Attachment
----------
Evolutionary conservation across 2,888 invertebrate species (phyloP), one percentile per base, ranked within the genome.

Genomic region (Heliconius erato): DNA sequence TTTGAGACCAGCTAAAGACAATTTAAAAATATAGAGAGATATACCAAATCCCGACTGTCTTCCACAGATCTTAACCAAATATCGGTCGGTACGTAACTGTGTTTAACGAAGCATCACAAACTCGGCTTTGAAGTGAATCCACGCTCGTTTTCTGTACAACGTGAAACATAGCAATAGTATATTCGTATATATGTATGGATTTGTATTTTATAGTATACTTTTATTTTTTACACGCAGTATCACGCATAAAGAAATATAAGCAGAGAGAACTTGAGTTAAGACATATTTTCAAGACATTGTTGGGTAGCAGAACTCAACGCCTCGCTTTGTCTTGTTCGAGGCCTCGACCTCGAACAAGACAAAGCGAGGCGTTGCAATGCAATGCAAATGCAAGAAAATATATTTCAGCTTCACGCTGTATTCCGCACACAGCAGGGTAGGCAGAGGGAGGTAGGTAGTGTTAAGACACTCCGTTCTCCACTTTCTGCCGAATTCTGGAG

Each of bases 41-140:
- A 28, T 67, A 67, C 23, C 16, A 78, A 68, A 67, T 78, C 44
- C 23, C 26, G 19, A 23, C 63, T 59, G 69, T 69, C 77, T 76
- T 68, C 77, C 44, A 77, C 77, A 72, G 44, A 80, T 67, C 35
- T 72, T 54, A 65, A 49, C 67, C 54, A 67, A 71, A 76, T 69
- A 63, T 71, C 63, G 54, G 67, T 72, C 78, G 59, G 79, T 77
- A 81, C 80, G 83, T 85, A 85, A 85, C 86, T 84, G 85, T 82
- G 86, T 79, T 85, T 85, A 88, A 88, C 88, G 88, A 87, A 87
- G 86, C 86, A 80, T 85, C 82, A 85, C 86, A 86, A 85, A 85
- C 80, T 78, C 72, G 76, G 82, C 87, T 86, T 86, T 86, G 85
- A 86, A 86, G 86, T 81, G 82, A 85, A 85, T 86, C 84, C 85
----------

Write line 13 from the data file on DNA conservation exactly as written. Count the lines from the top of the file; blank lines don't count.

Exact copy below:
- A 86, A 86, G 86, T 81, G 82, A 85, A 85, T 86, C 84, C 85